We’re at the halfway point! Wherever you’re finding your prompts, I hope you’re having a great month.

Today’s prompt is another simple one:

As your persona, write about a favorite–or least favorite–item of clothing.

(When I was coming up with these prompts, I liked to think of the scenarios where the prompts won’t fit–what if your persona lived thousands of years ago in a warm climate before people wore clothes?)

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Happy Monday! How is NaPoWriMo going so far.

Today, another short, simple prompt: As your persona, write about returning–or imagining returning–to your childhood home.

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Write a poem in which the persona is taking a journey.

This could be a short walk. It could be by train or ferry or car. Maybe they’re driving, maybe they’re in the backseat.

The important part is that the person is moving. Everything around them is changing. How are they changed?

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The poems in this week’s poetry pick, What Sound Does It Make by Erin Malone, starkly, quietly, lovingly questions everything–especially the roles of wife and mother, especially love.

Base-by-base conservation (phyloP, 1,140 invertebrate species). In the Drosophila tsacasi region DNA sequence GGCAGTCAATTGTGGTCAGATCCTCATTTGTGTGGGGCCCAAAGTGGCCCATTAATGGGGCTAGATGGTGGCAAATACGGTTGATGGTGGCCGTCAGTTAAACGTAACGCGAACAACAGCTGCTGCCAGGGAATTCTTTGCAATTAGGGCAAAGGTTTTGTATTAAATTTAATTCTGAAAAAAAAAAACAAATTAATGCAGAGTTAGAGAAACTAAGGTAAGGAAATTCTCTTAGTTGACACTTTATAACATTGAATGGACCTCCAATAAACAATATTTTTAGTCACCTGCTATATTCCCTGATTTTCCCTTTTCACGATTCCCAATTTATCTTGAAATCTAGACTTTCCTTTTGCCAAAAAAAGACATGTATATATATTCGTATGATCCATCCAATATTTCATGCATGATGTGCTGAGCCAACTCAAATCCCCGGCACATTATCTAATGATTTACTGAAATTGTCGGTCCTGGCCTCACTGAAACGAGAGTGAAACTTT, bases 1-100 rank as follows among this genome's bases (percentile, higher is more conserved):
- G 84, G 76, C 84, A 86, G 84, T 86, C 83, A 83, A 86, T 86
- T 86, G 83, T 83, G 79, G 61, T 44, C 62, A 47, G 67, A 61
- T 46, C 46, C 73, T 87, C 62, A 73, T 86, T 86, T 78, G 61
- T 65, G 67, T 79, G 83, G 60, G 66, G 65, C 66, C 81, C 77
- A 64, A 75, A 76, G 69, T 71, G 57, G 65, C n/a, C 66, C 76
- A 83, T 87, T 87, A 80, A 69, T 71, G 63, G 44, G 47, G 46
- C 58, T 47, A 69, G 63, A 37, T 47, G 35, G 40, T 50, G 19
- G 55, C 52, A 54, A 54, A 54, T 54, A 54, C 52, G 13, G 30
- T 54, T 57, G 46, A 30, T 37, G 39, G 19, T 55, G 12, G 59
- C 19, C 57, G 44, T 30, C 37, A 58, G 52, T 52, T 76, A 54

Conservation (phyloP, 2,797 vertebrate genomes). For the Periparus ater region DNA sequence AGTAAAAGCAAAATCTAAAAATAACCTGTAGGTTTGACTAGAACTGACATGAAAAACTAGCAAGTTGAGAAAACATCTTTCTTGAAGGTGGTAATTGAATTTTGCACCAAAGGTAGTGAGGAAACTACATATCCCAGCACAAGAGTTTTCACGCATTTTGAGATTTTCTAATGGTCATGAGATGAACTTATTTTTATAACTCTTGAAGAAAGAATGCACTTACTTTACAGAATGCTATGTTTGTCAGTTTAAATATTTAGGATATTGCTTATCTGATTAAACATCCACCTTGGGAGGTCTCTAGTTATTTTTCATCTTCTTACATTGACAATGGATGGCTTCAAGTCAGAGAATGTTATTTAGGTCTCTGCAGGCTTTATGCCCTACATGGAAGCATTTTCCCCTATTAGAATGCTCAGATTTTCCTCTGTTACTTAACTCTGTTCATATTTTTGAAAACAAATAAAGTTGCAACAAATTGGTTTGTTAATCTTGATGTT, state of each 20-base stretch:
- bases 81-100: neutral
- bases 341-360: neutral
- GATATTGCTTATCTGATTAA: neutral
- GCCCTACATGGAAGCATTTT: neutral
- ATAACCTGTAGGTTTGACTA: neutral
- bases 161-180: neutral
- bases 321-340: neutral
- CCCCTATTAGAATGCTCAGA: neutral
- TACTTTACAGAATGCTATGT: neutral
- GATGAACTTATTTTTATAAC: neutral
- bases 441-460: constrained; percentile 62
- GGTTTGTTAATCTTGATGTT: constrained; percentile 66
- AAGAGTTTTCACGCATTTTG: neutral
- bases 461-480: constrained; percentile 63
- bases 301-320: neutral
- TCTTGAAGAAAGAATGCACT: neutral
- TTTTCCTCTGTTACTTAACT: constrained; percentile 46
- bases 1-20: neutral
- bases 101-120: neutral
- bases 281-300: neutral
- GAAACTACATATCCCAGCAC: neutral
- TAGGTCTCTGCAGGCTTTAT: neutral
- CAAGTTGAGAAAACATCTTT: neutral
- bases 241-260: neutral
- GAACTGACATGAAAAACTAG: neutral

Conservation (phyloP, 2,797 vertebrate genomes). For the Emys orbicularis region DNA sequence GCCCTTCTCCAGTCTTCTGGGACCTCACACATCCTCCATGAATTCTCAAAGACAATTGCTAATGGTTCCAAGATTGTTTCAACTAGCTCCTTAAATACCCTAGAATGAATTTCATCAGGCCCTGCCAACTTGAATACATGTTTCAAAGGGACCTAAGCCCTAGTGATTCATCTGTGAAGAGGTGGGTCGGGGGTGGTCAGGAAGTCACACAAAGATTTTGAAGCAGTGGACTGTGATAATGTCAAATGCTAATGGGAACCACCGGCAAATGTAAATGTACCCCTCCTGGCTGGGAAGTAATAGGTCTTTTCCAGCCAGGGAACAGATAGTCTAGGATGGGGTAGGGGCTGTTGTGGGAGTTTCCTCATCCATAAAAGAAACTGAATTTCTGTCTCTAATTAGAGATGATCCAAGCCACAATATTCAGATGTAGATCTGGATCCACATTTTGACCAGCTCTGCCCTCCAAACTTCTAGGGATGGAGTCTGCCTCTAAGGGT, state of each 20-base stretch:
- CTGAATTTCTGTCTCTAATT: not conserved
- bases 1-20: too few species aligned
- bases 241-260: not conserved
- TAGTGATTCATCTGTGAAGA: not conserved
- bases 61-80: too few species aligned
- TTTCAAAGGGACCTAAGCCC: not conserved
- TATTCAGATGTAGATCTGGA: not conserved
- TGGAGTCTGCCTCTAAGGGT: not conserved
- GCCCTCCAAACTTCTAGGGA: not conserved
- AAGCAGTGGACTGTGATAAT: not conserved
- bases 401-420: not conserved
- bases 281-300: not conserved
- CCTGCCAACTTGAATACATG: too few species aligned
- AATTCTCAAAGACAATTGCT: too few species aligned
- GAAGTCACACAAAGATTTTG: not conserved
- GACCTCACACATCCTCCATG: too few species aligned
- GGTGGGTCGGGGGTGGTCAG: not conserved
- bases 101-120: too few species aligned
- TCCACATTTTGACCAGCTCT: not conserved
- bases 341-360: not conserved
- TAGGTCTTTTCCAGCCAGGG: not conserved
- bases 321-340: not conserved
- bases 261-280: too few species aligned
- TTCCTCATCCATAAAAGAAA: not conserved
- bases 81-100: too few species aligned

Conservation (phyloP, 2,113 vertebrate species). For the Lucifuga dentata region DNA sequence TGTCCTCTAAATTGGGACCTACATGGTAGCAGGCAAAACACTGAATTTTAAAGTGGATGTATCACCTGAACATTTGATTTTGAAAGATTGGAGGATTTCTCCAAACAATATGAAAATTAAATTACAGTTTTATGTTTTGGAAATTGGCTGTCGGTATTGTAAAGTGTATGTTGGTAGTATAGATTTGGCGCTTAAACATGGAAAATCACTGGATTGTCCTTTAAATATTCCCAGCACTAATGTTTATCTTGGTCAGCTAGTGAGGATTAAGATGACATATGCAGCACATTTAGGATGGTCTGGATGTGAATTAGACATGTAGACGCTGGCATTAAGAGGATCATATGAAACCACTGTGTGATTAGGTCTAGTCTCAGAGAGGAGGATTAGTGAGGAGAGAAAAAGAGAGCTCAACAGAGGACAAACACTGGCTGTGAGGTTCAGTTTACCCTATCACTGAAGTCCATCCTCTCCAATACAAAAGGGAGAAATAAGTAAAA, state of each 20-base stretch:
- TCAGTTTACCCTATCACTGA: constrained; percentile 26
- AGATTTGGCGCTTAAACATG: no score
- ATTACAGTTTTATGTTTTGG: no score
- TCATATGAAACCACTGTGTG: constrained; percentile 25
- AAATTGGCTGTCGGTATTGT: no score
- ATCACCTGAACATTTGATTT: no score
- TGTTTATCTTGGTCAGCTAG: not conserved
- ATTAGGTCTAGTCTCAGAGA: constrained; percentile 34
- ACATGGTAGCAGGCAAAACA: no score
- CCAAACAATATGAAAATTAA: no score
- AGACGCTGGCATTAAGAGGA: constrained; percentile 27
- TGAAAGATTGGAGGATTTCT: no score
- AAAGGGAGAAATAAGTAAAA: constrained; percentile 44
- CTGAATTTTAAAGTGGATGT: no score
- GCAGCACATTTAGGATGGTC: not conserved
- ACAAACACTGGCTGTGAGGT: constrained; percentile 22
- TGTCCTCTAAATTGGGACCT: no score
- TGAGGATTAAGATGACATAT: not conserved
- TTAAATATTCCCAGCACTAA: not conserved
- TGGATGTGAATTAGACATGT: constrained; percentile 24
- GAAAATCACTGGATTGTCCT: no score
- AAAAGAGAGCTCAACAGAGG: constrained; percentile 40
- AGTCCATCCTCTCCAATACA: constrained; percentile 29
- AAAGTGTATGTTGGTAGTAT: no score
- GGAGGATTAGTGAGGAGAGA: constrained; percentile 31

Consider these lines from “Directions“:

Stranger, one whole side
of my face is sliding.
I can’t smile right. A hillside, this body

isn’t what I thought. Like a foreign country

Already, I am haunted and I can’t stop reading. Or there’s the “knobby baby” in “And Then“:

In the windows we were drawn:
I held my knobby baby
in dawn’s automotive light.
A fleet of cars sailed by

I want to show you the whole poem. I want you to read the whole poem (click the link!).

Finally, I’ll share these images from the beginning of the title poem, “What Sound Does It Make”:

There are pieces everywhere, splinters
like the glass she shattered against the sink
just now. She keeps an eye

on the baby roaring in the corner,
practicing his lion. She keeps an eye
on the floor, diamonds

letting blood from her heel.
Prints litter the kitchen.

I think it’s those “diamonds // letting blood from her heel” that stay with me, and the repetition of “She keeps an eye” and the taut compression, the tension between the everyday and the scary places are hearts and minds go even when we don’t want them to.

I couldn’t find that poem online, but you can get the chapbook for ten bucks from Concrete Wolf Press.

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Talking to yourself. Talking to God. A confession.

This poem is the persona’s soliloquy–as in a play, what he or she would tell an audience when none of the other characters are listening.

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